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Clinical Chemistry and Laboratory Medicine (CCLM)

Published in Association with the European Federation of Clinical Chemistry and Laboratory Medicine (EFLM)

Editor-in-Chief: Plebani, Mario

Editorial Board Member: Gillery, Philippe / Kazmierczak, Steven / Lackner, Karl J. / Lippi, Giuseppe / Melichar, Bohuslav / Schlattmann, Peter / Whitfield, John B.

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Circulating levels of nitrated apolipoprotein A-I are increased in type 2 diabetic patients

Ricardo Hermo1 / Cristina Mier2 / Mary Mazzotta3 / Masatomi Tsuji4 / Satoshi Kimura5 / Alejandro Gugliucci6

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Corresponding author: Alejandro Gugliucci, MD, PhD, Research Director, Professor of Biochemistry, Touro University-California, Mare Island Building H-83, 1310, Johnson Lane, Vallejo, CA 94592, USA Phone: +1-707-6385237, Fax: +1-707-6385255,

Citation Information: Clinical Chemical Laboratory Medicine. Volume 43, Issue 6, Pages 601–606, ISSN (Online) 1437-4331, ISSN (Print) 1434-6621, DOI: 10.1515/CCLM.2005.104, July 2005

Publication History

Received:
January 25, 2005
Accepted:
April 14, 2005
Published Online:
2005-07-05

Abstract

Recent work has shown that high-density lipoprotein (HDL) isolated from human atherosclerotic lesions and the blood of patients with established coronary artery disease contains elevated levels of 3-nitrotyrosine and 3-chlorotyrosine. A higher nitrotyrosine content in lipoprotein is significantly associated with diminished cholesterol efflux capacity of the lipoprotein. Since accelerated atherogenesis is a key complication of diabetes mellitus, and nitrosative stress has recently been implicated in diabetic pathology, we set out to demonstrate an increase in the circulating levels of nitrated apolipoprotein A (apoA)-I in type 2 diabetic patients and its putative correlation with metabolic biomarkers. In this work we addressed this hypothesis in a case-control study with 30 type 2 diabetic patients and 30 age-matched control subjects. Nitrated apoA-I was 3280±1910 absorbance peak area/apoA-I (g/L) for diabetic patients and 2320±890 for control subjects (p<0.037). This represents a 50% increase in circulating nitrated apoA-I in diabetic patients to age-matched controls. Diabetic patients also showed increases of a similar magnitude in circulating advanced glycation endproducts measured as pentosidine fluorescence (44.16±16.26 vs. 30.84±12.86 AU; p<0.01) and in circulating lipoperoxides (46.0±18.0 vs. 37.2±18.0 nmol/L; p<0.03). No significant correlation was found between nitration of apoA-I and glycosylated hemoglobin or any of the other parameters measured. If proven in subsequent functional and in vivo studies, increased nitrated apoA-I would represent another mechanism by which nitrosative stress participates in diabetic macro-angiopathy.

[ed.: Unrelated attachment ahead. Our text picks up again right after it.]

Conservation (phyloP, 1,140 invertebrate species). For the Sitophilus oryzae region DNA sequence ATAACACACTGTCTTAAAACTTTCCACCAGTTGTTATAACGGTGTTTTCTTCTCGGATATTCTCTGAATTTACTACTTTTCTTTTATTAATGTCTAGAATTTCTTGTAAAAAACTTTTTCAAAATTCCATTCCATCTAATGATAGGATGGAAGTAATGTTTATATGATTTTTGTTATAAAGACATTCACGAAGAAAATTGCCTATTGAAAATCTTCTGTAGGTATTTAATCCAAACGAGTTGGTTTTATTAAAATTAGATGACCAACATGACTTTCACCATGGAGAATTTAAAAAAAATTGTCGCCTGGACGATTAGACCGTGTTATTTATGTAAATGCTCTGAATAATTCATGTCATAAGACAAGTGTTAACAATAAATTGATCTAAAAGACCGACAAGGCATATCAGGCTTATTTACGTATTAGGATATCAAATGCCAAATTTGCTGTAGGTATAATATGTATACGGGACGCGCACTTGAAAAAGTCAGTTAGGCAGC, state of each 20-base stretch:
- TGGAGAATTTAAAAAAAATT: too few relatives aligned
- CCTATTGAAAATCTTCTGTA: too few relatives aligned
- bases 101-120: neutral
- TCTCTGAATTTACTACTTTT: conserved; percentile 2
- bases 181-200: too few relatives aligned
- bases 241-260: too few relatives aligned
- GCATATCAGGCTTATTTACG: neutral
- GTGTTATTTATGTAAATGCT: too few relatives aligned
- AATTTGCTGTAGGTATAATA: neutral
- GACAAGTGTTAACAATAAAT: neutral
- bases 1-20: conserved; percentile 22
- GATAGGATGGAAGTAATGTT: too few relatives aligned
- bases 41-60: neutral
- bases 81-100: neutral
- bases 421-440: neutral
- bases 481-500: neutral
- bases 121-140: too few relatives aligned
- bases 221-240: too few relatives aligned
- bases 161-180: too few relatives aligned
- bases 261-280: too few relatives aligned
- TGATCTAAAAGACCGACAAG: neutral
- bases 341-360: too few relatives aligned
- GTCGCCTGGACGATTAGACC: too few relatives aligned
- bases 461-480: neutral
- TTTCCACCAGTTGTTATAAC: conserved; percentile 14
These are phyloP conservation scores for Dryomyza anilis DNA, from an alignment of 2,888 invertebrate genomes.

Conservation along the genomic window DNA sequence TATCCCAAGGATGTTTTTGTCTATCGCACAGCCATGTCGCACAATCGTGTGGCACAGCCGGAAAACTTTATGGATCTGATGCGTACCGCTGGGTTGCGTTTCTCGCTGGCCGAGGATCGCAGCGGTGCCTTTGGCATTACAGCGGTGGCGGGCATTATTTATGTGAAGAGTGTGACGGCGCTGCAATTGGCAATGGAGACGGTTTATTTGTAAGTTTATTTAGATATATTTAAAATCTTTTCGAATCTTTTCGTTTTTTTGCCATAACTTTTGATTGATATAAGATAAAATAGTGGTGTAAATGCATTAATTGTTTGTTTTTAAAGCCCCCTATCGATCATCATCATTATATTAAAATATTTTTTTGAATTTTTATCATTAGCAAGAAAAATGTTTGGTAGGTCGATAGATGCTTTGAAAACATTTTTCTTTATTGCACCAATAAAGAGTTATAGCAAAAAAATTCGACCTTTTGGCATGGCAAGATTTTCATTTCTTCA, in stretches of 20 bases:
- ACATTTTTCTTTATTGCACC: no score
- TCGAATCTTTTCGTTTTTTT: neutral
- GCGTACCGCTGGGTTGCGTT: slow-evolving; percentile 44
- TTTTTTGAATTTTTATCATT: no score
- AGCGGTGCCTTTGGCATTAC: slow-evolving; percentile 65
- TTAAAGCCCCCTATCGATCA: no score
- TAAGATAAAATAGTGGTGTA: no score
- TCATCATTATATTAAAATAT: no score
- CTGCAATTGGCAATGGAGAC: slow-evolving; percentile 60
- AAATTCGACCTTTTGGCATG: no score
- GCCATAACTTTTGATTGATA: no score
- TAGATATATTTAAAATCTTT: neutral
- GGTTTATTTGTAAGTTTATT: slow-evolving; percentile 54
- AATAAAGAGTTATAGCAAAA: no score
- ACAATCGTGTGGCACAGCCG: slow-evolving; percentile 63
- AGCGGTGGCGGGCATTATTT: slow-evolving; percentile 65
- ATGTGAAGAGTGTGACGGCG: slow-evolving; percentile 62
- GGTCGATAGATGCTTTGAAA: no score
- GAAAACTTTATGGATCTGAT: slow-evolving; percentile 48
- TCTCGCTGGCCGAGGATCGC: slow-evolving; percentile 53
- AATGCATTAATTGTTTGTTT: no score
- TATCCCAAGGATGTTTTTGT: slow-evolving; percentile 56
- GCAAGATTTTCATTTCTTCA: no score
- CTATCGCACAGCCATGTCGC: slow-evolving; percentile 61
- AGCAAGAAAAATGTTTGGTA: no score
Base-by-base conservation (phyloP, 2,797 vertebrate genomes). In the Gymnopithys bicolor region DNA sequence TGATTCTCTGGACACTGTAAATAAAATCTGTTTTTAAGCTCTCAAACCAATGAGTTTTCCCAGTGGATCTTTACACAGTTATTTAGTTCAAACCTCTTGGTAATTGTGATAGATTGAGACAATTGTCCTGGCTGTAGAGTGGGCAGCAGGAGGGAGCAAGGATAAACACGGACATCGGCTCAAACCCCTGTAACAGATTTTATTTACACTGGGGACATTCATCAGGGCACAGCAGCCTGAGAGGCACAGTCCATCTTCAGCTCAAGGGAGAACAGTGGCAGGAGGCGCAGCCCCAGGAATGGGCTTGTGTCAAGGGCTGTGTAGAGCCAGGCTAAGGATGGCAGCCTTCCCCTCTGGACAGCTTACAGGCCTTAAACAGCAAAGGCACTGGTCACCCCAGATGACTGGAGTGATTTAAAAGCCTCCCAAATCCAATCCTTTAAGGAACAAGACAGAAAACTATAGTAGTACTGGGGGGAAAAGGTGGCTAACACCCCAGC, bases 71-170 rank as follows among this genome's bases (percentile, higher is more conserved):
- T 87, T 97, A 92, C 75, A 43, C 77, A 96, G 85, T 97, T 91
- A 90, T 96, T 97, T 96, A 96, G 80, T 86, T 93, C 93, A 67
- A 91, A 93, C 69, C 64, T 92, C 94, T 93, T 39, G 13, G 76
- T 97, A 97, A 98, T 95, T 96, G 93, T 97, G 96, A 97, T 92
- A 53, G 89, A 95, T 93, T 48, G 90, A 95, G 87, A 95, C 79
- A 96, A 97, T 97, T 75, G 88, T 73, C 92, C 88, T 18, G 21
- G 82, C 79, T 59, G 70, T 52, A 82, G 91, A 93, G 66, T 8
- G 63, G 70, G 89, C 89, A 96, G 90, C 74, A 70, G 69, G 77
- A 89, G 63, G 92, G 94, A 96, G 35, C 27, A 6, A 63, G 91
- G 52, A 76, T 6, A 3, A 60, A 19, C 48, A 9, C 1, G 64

Keywords: diabetes; high-density lipoprotein (HDL); macroangiopathy, myeloperoxidase; nitrosative stress; peroxynitrite.

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